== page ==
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Count Zero by William GibsonFour Stars
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A followup, though not a direct sequel, to his career-launching Neuromancer, Gibson's sophomore novel handily avoids the sophomore slump. Count Zero shows the once and future cyberpunk warming to his technocentric themes and becoming more comfortable in the frenetic language and balance of cynicism and satire that would become some of his trademarks.

Set several years after Neuromancer, Count Zero energetically meshes three story threads. Turner is a freelance mercenary who specializes in helping technologists defect from the monolithic corporations to whom they are indentured (people defect from company to company the way they did from country to country in the Cold War). On a mission to help extract a top R&D man from the deserts of Arizona, everything suddenly goes horribly wrong and Turner barely escapes with his life, with the frightened daughter of the researcher in tow. Meanwhile, far away in the gang-ridden east coast slum of Barrytown, a punk kid named Bobby Newmark, who has big dreams of escaping his dead-end life by becoming a hotshot cyberspace cowboy with the handle "Count Zero Interrupt," is loaned a piece of software to test by his local dealer. The minute Bobby jacks in, everything suddenly goes horribly wrong, and he barely escapes with his life. The software turns out to be a powerful icebreaker that nearly fries Bobby's brain with feedback, but just in the nick, the mysterious apparition of a young girl appears to him out of the matrix and rescues him.

On the other side of the world, Marly Krushkhova, a disgraced former art dealer, is hired by an enigmatic bilionaire collector named Virek to trace the creator of a series of art pieces, boxes containing assortments of objects. (Gibson, already developing his own archetypes, would later resurrect and expand upon this character in Pattern Recognition.) But who is Virek exactly, and how has this quest managed to attract the attention of her ex-lover, the one who ruined her career in the first place by selling a forgery out of her gallery? And why are people turning up dead in what is supposed to be a simple search for an artist?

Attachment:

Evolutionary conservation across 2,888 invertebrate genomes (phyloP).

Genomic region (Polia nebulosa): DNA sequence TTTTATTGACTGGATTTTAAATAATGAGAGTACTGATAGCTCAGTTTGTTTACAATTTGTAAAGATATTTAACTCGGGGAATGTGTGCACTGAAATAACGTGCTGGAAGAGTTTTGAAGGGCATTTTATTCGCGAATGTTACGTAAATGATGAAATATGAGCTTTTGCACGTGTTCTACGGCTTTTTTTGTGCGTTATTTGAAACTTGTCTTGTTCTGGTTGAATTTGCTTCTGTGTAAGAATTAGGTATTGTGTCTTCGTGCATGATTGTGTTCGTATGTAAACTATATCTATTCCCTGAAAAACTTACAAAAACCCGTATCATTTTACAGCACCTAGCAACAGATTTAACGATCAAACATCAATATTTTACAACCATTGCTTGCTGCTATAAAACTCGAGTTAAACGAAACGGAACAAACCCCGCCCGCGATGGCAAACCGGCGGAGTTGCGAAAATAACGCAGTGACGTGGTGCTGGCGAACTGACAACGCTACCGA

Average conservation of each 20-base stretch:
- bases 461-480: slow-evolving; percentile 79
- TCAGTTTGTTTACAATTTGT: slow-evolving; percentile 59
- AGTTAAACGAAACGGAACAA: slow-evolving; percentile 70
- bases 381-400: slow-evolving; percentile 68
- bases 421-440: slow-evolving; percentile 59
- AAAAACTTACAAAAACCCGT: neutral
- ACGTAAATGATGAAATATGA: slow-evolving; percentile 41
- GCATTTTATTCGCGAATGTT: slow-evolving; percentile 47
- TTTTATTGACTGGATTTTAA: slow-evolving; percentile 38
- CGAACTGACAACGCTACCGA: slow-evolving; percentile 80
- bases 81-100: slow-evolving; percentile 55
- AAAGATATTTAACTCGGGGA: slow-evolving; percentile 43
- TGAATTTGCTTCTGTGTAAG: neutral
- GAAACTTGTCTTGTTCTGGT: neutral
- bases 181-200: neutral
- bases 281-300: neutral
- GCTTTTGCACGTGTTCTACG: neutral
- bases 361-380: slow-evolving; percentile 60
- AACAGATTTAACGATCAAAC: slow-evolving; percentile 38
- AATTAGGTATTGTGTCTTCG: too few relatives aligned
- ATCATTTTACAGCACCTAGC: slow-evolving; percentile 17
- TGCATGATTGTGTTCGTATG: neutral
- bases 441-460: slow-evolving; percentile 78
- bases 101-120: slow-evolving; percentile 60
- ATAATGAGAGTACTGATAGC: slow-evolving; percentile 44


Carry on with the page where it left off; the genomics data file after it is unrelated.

What ensues is a taut and energized action story that takes us from the congested urban sprawl of the Sprawl to the decrepit orbital stations of the zaibatsus, the financial noble houses of the information-age future. Gibson keeps the book's pace brisk yet controlled, never letting it exhaust his readers or overwhelm the story's narrative cohesion. And the expertise with which Gibson ties his disparate storylines together is something to behold. It's a kick that this book, despite featuring cyberpunk tropes that have since been co-opted by the mainstream and become clichéd (even hearing the word "matrix" in this day and age makes you think of only one thing), still packs as much solid entertainment as it does. If you haven't read it in 15 years, as I hadn't before writing this, you'll be delighted at how well it holds up. And first-time readers will be wowed by Gibson's talent and authority when he was still a fresh face on the SF circuit.